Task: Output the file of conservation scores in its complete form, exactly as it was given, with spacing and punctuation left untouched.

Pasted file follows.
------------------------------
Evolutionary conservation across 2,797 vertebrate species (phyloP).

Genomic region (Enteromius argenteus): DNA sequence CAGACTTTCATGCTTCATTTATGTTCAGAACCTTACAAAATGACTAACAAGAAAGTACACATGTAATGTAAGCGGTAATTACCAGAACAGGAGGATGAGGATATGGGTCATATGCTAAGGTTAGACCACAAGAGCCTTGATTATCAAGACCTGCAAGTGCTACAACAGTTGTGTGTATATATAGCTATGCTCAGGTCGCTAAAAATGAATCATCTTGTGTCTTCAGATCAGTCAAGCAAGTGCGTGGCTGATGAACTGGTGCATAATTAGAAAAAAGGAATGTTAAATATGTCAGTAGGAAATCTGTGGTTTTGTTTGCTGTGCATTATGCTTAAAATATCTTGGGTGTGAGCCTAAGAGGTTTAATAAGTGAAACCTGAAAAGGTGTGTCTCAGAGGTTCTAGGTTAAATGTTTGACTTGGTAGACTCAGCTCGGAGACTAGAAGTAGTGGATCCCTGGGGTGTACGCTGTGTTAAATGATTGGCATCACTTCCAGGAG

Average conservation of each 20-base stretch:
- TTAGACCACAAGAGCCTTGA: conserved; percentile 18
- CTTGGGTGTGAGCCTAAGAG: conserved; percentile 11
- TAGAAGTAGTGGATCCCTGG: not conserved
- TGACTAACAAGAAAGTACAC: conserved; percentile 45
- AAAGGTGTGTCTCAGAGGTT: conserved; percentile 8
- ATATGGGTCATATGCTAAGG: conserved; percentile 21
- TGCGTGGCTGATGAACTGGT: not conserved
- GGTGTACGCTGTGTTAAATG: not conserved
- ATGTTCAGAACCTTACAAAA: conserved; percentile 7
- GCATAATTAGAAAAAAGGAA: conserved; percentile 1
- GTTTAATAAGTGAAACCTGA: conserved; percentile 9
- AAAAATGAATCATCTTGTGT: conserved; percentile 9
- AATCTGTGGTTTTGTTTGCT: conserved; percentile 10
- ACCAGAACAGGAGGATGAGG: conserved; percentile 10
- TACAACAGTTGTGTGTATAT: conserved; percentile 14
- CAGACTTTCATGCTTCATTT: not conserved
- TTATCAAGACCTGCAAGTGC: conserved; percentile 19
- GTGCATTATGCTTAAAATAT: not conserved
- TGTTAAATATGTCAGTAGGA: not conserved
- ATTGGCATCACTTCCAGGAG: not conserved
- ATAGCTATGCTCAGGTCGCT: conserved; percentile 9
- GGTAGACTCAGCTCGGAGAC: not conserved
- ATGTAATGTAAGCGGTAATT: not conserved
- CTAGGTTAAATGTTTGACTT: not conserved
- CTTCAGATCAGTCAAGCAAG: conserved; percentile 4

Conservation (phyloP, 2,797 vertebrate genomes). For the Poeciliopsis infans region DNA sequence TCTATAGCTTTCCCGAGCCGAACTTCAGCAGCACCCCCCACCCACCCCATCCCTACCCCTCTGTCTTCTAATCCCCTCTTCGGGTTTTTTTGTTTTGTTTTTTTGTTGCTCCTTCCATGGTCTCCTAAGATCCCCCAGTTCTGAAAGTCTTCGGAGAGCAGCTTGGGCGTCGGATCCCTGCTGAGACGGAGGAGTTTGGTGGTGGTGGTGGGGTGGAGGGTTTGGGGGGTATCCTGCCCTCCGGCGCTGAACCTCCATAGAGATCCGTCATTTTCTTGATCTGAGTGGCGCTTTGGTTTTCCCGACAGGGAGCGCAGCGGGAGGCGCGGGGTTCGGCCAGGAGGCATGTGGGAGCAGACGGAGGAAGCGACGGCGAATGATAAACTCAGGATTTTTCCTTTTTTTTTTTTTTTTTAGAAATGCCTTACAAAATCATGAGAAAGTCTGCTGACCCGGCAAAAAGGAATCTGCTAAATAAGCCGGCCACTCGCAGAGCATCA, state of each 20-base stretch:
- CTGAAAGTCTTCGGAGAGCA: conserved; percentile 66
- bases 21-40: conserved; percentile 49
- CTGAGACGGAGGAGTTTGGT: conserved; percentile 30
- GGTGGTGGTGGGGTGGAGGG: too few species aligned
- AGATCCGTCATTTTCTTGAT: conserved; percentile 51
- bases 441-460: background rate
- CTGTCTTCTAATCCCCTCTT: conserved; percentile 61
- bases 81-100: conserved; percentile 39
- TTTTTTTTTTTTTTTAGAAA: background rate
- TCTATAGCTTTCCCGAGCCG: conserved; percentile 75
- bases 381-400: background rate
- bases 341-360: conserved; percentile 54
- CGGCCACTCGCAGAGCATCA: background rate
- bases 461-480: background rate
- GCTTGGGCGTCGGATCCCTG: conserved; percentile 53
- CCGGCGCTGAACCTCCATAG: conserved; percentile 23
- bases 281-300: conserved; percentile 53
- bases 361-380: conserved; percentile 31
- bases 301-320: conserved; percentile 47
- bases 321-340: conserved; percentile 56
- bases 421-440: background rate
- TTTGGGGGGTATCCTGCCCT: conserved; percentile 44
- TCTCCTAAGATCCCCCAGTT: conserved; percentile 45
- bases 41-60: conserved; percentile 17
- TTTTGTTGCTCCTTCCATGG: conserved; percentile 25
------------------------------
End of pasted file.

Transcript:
Evolutionary conservation across 2,797 vertebrate species (phyloP).

Genomic region (Enteromius argenteus): DNA sequence CAGACTTTCATGCTTCATTTATGTTCAGAACCTTACAAAATGACTAACAAGAAAGTACACATGTAATGTAAGCGGTAATTACCAGAACAGGAGGATGAGGATATGGGTCATATGCTAAGGTTAGACCACAAGAGCCTTGATTATCAAGACCTGCAAGTGCTACAACAGTTGTGTGTATATATAGCTATGCTCAGGTCGCTAAAAATGAATCATCTTGTGTCTTCAGATCAGTCAAGCAAGTGCGTGGCTGATGAACTGGTGCATAATTAGAAAAAAGGAATGTTAAATATGTCAGTAGGAAATCTGTGGTTTTGTTTGCTGTGCATTATGCTTAAAATATCTTGGGTGTGAGCCTAAGAGGTTTAATAAGTGAAACCTGAAAAGGTGTGTCTCAGAGGTTCTAGGTTAAATGTTTGACTTGGTAGACTCAGCTCGGAGACTAGAAGTAGTGGATCCCTGGGGTGTACGCTGTGTTAAATGATTGGCATCACTTCCAGGAG

Average conservation of each 20-base stretch:
- TTAGACCACAAGAGCCTTGA: conserved; percentile 18
- CTTGGGTGTGAGCCTAAGAG: conserved; percentile 11
- TAGAAGTAGTGGATCCCTGG: not conserved
- TGACTAACAAGAAAGTACAC: conserved; percentile 45
- AAAGGTGTGTCTCAGAGGTT: conserved; percentile 8
- ATATGGGTCATATGCTAAGG: conserved; percentile 21
- TGCGTGGCTGATGAACTGGT: not conserved
- GGTGTACGCTGTGTTAAATG: not conserved
- ATGTTCAGAACCTTACAAAA: conserved; percentile 7
- GCATAATTAGAAAAAAGGAA: conserved; percentile 1
- GTTTAATAAGTGAAACCTGA: conserved; percentile 9
- AAAAATGAATCATCTTGTGT: conserved; percentile 9
- AATCTGTGGTTTTGTTTGCT: conserved; percentile 10
- ACCAGAACAGGAGGATGAGG: conserved; percentile 10
- TACAACAGTTGTGTGTATAT: conserved; percentile 14
- CAGACTTTCATGCTTCATTT: not conserved
- TTATCAAGACCTGCAAGTGC: conserved; percentile 19
- GTGCATTATGCTTAAAATAT: not conserved
- TGTTAAATATGTCAGTAGGA: not conserved
- ATTGGCATCACTTCCAGGAG: not conserved
- ATAGCTATGCTCAGGTCGCT: conserved; percentile 9
- GGTAGACTCAGCTCGGAGAC: not conserved
- ATGTAATGTAAGCGGTAATT: not conserved
- CTAGGTTAAATGTTTGACTT: not conserved
- CTTCAGATCAGTCAAGCAAG: conserved; percentile 4

Conservation (phyloP, 2,797 vertebrate genomes). For the Poeciliopsis infans region DNA sequence TCTATAGCTTTCCCGAGCCGAACTTCAGCAGCACCCCCCACCCACCCCATCCCTACCCCTCTGTCTTCTAATCCCCTCTTCGGGTTTTTTTGTTTTGTTTTTTTGTTGCTCCTTCCATGGTCTCCTAAGATCCCCCAGTTCTGAAAGTCTTCGGAGAGCAGCTTGGGCGTCGGATCCCTGCTGAGACGGAGGAGTTTGGTGGTGGTGGTGGGGTGGAGGGTTTGGGGGGTATCCTGCCCTCCGGCGCTGAACCTCCATAGAGATCCGTCATTTTCTTGATCTGAGTGGCGCTTTGGTTTTCCCGACAGGGAGCGCAGCGGGAGGCGCGGGGTTCGGCCAGGAGGCATGTGGGAGCAGACGGAGGAAGCGACGGCGAATGATAAACTCAGGATTTTTCCTTTTTTTTTTTTTTTTTAGAAATGCCTTACAAAATCATGAGAAAGTCTGCTGACCCGGCAAAAAGGAATCTGCTAAATAAGCCGGCCACTCGCAGAGCATCA, state of each 20-base stretch:
- CTGAAAGTCTTCGGAGAGCA: conserved; percentile 66
- bases 21-40: conserved; percentile 49
- CTGAGACGGAGGAGTTTGGT: conserved; percentile 30
- GGTGGTGGTGGGGTGGAGGG: too few species aligned
- AGATCCGTCATTTTCTTGAT: conserved; percentile 51
- bases 441-460: background rate
- CTGTCTTCTAATCCCCTCTT: conserved; percentile 61
- bases 81-100: conserved; percentile 39
- TTTTTTTTTTTTTTTAGAAA: background rate
- TCTATAGCTTTCCCGAGCCG: conserved; percentile 75
- bases 381-400: background rate
- bases 341-360: conserved; percentile 54
- CGGCCACTCGCAGAGCATCA: background rate
- bases 461-480: background rate
- GCTTGGGCGTCGGATCCCTG: conserved; percentile 53
- CCGGCGCTGAACCTCCATAG: conserved; percentile 23
- bases 281-300: conserved; percentile 53
- bases 361-380: conserved; percentile 31
- bases 301-320: conserved; percentile 47
- bases 321-340: conserved; percentile 56
- bases 421-440: background rate
- TTTGGGGGGTATCCTGCCCT: conserved; percentile 44
- TCTCCTAAGATCCCCCAGTT: conserved; percentile 45
- bases 41-60: conserved; percentile 17
- TTTTGTTGCTCCTTCCATGG: conserved; percentile 25